Things to Think Over When Upgrading from Tank to Tankless Water Heaters

If you’re keen on using less energy, cutting your water heating charges, and having unending back-to-back showers, it could be the right time to make the change to a tankless water heater in North America. However, tankless heating isn’t always perfect for every home. Examine the contrasts between tank and tankless options to help you determine which kind will work for you.

Comparing Tank vs. Tankless Water Heaters

Tank water heaters have natural gas burners or electric coils to warm 20 to 80 gallons of water or more in a water tank. The machine functions nonstop to keep hot water handy every time you need it.

Tankless water heaters—also termed on-demand or instant water heaters—create treated water simply when you use it. The machine has a flow-sensing tool that detects when you release a hot water tap. The burner or heat source turns on, reaching the correct temperature spike instantaneously. As soon as you close the faucet, the tool also turns off, remaining that way until you demand warmed water later.

Upfront vs. Continuing Costs

Tankless water heaters cost just about two times as much as traditional storage tanks. On the other hand, the tankless option can also work for 20 years or more—nearly three times longer than tank-style types. This indicates that when working with continuing lower energy costs, the lifetime price tends to be more economical for tankless models, even though they have a premium purchase price.

Installation Needs

While every water heater has to have professional installation, the setup is less time consuming and easier for tank models. When swapping to a tankless option, it’s generally imperative to increase or move existing piping. Plus, gas models are required to have an additional vent installed. For spaces that have these requirements for tankless water heater installation, the outcome is a modern, wall-mounted model no more than the size of a small suitcase. This offers valuable space taken by an awkward tank.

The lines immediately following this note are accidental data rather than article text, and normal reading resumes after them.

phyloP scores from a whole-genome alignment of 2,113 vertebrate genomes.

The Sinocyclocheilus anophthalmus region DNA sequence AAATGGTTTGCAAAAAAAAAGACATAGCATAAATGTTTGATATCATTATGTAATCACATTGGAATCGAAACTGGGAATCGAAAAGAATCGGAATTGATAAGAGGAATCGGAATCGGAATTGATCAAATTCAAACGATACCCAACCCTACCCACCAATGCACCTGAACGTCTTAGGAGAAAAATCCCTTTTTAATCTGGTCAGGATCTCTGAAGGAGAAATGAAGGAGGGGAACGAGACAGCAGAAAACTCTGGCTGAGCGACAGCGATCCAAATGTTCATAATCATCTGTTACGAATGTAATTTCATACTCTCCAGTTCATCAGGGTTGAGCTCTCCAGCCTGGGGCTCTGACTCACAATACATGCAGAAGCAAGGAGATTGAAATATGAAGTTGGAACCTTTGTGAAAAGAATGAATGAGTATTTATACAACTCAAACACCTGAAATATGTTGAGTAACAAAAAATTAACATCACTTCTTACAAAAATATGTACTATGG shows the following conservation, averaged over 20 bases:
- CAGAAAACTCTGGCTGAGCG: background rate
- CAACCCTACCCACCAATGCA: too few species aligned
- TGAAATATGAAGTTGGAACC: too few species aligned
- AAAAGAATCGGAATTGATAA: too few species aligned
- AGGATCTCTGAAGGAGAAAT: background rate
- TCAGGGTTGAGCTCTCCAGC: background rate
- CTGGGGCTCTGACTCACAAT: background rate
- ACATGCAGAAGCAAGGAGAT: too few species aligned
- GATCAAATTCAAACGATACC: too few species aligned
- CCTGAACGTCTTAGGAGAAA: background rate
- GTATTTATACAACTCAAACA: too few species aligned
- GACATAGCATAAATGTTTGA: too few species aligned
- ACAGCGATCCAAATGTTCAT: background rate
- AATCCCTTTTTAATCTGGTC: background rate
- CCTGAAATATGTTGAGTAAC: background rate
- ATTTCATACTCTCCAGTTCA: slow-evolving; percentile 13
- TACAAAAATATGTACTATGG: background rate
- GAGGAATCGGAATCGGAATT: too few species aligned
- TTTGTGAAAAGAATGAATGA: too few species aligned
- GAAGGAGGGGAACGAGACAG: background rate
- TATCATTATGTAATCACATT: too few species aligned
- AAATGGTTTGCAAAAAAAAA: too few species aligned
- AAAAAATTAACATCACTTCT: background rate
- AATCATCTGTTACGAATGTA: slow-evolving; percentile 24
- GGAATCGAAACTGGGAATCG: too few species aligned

Energy Consumption

After regulating temperatures in your home, water heating is your next highest utility bill. By going tankless, many homeowners save 24 to 34 percent on their water heating expenses. This comes from the nonexistance of standby heat loss that tank heaters are known for. The less hot water your home uses, the more you stand to save.

High Flow Rate vs. Endless Hot Water

How do you need your home’s hot water? If you are looking for the flexibility to bathe, finish a load of wash, and use the dishwasher simultaneously, you have to have the high flow rate of a tank water heater. However, if you are ready for a steamy shower every morning, even when you’re the last one to get ready, you need the infinite hot water power of a tankless unit. Looking to upgrade your water heater? Have more things you need to know? Service Experts Heating & Air Conditioning is here to help you weigh the pros and cons of tank vs. tankless units. No matter what you decide, we’ll ensure the installation process is easy. Reach out at 866-397-3787 or contact us online to book water heater services with our team when you need us.

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